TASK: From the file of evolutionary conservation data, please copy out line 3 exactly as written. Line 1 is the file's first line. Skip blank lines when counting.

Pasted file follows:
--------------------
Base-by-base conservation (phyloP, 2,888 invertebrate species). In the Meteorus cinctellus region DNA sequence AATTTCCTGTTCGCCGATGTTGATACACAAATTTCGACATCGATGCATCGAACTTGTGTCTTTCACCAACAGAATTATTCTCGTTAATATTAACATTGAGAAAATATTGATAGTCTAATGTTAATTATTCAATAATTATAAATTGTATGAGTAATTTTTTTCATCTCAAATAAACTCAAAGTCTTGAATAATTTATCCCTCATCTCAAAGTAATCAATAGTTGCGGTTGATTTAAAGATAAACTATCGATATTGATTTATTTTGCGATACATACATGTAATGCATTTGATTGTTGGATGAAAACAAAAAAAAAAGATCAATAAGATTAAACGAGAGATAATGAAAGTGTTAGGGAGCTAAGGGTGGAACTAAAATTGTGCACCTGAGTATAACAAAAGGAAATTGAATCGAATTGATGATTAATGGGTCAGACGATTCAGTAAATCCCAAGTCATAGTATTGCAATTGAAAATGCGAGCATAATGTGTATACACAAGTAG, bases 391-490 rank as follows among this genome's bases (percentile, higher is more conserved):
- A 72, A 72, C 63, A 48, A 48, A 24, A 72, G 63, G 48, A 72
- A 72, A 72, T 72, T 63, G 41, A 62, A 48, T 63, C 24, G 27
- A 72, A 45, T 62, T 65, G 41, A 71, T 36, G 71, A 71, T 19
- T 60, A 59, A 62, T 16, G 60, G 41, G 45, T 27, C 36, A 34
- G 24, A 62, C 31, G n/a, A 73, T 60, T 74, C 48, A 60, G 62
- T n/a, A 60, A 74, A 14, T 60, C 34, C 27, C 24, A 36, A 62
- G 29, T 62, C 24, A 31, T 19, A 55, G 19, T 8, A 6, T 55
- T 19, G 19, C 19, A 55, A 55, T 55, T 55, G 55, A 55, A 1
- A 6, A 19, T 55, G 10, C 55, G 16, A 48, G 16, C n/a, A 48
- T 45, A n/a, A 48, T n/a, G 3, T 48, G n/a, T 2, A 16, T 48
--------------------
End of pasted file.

- A 72, A 72, T 72, T 63, G 41, A 62, A 48, T 63, C 24, G 27